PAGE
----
When violence in her hometown broke out, Clara fled with her baby. However, due to lack of opportunity in the city, she was forced to return, this time with a new perspective and a burning desire to reconnect with her support system - the women she grew up with - and together, reclaim their dignity.
“I live in a region highly affected by conflict. I lost everything. My son was the only thing I lived for, but he was hungry and I didn’t know what to do. It was very hard. Everyday, I was a witness to loss. I would see women arrive with young babies in their arms and husbands to bury. I stood up and said,
‘We have to fight, we need to do something. Not just for me, but for all women.’”
FIND YOUR VOICE
Each of us has a story that can move others to action.
Sometimes, we don’t trust our voices. Other times, we don’t think our opinions or convictions are valuable.
However, with self-reflection and a supportive community, everyone can articulate a narrative that provides a hopeful vision, speaks across lines, and catalyzes change.
Emarine remembers her experience at one of the Acumen Fellowship seminars:
BUILD A NETWORK
For Clara, building a community meant creating partnerships with other organizations operating in their region.
“The grassroots organization I lead is not the only one working to create a livelihood for people in the community. There are a lot of organizations with the same idea, and, together, we’re going through the same process. We partner and build together to be more productive.”
Emarine echoes this:
For Shiroi, this network was built into the Acumen Fellowship program. Not only did the cohort become close friends, but they became a support system of informal advisors and truth tellers.
MAKE IT PERSONAL
+Acumen course taker Akinyi Awora is the co-founder and COO of Jiwo Paro, a community-based organization in Kisumu, Kenya focused on equipping women with access to capital, education, and entrepreneurial opportunities as well as the skills they need to manage their finances.
What inspired Akinyi to leave her high-powered job in London and return to Kenya to tackle poverty?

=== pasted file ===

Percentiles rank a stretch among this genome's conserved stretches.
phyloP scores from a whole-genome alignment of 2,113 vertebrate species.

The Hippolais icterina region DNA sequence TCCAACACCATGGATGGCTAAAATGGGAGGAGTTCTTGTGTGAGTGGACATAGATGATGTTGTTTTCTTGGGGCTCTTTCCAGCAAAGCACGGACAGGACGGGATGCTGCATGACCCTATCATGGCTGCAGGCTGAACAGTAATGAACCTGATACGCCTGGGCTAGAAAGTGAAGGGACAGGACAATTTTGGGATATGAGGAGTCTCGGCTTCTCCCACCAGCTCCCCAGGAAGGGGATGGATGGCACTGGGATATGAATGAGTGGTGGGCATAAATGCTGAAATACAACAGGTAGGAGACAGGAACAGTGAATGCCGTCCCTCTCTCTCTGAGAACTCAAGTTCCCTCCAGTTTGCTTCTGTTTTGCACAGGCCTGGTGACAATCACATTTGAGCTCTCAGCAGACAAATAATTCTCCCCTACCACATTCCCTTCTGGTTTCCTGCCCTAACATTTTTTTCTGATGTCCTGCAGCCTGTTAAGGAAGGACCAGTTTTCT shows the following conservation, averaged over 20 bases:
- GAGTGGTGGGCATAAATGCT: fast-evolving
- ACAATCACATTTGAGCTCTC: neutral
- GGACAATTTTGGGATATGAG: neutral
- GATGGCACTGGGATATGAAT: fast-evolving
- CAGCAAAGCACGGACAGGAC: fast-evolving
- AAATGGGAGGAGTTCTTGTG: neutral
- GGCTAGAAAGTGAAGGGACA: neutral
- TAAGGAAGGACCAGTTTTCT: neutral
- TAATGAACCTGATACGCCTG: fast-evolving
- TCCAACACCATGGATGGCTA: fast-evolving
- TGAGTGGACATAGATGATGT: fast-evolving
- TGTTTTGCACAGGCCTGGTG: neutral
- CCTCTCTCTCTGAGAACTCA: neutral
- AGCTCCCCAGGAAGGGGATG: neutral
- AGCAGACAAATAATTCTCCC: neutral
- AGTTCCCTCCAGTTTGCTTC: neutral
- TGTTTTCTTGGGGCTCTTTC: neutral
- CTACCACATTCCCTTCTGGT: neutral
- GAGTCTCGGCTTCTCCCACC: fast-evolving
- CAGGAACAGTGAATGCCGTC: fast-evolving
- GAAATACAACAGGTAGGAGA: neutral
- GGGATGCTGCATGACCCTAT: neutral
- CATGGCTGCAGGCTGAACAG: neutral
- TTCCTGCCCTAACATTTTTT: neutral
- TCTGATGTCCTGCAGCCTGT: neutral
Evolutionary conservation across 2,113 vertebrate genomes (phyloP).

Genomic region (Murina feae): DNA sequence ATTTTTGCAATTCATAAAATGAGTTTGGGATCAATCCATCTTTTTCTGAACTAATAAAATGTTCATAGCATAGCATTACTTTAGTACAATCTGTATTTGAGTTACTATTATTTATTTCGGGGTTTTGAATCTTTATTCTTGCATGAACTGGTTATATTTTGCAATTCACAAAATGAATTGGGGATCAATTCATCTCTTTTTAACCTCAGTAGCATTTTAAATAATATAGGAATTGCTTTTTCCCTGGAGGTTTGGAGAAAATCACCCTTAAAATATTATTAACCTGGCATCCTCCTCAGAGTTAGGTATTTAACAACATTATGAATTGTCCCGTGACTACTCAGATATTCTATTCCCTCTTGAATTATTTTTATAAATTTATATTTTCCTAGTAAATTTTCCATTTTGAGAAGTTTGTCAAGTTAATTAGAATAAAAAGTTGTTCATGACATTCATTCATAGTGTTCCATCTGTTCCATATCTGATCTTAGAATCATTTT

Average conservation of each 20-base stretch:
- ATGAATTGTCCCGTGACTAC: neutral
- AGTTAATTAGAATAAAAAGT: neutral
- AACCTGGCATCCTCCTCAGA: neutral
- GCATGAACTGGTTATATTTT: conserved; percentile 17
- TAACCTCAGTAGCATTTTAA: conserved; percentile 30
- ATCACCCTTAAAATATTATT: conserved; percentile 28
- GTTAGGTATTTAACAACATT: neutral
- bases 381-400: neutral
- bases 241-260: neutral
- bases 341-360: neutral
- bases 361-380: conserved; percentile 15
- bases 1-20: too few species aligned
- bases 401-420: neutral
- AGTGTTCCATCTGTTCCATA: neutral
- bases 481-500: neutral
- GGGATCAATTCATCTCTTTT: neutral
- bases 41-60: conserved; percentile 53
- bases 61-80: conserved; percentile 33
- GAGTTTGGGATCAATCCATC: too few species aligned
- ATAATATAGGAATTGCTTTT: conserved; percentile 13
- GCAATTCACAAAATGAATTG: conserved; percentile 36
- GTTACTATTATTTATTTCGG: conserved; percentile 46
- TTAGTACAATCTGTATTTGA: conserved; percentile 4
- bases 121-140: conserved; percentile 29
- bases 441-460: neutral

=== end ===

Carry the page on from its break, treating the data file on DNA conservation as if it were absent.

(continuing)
“I grew up in a place where most families were raised by single mothers due to the AIDS epidemic. My mother was one of these women - she was a self-trained seamstress whose work paid my school fees and put food on the table.
“My mom was proud of me, I had made it - l had a fancy degree, a fancy job, financial stability. I liked being able to support her by sending money home, but she didn’t like depending on me. I began teaching her basic financial skills, empowering her to manage her own money. She loved it, and told her seamstress group - a group of women who sew together and share a table at the market - and they were eager to learn these skills, as well.”
...BUT DON’T TAKE THINGS TOO PERSONALLY!
PAVE THE WAY
Acumen Colombia Fellow Andrés Felipe Gonzalez is the founder of Collective Prisioneros de Esperanza (Prisoners of Hope), an entity that leverages community leaders to exercise peaceful resistance to exclusion and marginalization. Working with inhabitants of vulnerable sectors, Andrés has demonstrated that artistic and cultural activities can be effective social interventions that change a community.
“Through small, everyday actions in my neighborhood, I can help build my city.” - Andrés
And while all of the change agents we spoke with are tackling different problems and working in different geographies, they all expressed a desire to change the system by creating hope, rebuilding from the ground up, and inspiring the next generation.
Clara is equally inspired by the next generation.
“My first mission is to be a good mom. I have a 15 year old son, and he is my motivation to continue everyday, to be the seed that our community needs to find reconciliation and make progress. And I want to raise him to be a good person who contributes to building a great society.”